Storks are considered omens of good fortune in Polish culture. They would build their nests on top of chimneys, and sometimes people in the country even set up special poles topped with a wagon wheel to facilitate the birds building one. A stork family returning to their nest from wintering in Africa is treated like a return of old family friends. But one village in northern Poland welcomed a newcomer this spring, and a rather exotic one at that.
The white stork (Ciconia ciconia) is native to Europe, with Poland being one of the main places where the majestic bird breeds and raises its young during spring and summer, before departing for warmer climes in Africa for autumn and winter.
The white pelican (Pelecanus onocrotalus, also known as the great white pelican and rosy pelican, among others) also spends the colder months in Africa and migrates north for the breeding season. But Poland is not its typical ‘sex tourism’ destination – rather areas in Central Asia and the Danube Delta are.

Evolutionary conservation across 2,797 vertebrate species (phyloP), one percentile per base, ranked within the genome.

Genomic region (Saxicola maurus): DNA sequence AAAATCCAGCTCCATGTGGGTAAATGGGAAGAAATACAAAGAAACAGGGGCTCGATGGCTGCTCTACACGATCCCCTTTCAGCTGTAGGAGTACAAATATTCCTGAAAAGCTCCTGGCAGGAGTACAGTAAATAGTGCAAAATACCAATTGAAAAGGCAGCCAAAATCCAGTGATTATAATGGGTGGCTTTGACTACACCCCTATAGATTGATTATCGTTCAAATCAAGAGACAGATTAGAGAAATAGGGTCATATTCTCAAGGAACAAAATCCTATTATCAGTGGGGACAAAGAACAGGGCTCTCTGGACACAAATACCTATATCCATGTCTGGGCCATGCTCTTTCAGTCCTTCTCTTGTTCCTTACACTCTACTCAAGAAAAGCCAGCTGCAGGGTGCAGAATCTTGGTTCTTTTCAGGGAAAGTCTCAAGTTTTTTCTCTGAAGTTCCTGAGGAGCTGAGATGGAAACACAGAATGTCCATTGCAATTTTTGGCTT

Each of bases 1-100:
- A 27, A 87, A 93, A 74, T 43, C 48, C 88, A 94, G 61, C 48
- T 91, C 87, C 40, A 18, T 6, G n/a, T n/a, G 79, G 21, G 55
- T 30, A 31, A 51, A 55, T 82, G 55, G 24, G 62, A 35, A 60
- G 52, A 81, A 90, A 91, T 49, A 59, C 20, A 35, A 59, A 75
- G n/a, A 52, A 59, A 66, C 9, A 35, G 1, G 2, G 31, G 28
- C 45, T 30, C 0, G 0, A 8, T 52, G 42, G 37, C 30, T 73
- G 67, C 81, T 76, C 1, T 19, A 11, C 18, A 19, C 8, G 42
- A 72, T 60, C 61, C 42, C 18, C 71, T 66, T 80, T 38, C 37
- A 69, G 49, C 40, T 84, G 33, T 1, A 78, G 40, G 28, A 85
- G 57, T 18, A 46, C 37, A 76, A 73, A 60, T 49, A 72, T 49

Imagine the surprise of the locals in the Kujawsko-Pomorskie Province in northern Poland, when they spotted the exotic bird.
A surprise more so by the fact that the pelican appears to act like a stork.
The bird was first spotted on April 12, with more sightings over the upcoming days.
It finally settled on the roof of one of the houses in the village of Zalesie. The villagers were surprised not only at the sight of the exotic specimen but also at its behavior. It fought a stork over a stork nest. That was when they noticed peculiarities in its behavior they would otherwise expect from storks.
“Everybody was surprised. It is a big curiosity, we never had a pelican turn up,” one resident of Zalesie said.
“This specimen clearly has some penchant for adventure,” said Karolina Jamska, a Bydgoszcz-based ornithologist, commenting on the pelican’s visibly scarred feet. She also explained that the species is mostly found in Africa, with habitats in southern Europe, mostly the Danube Delta.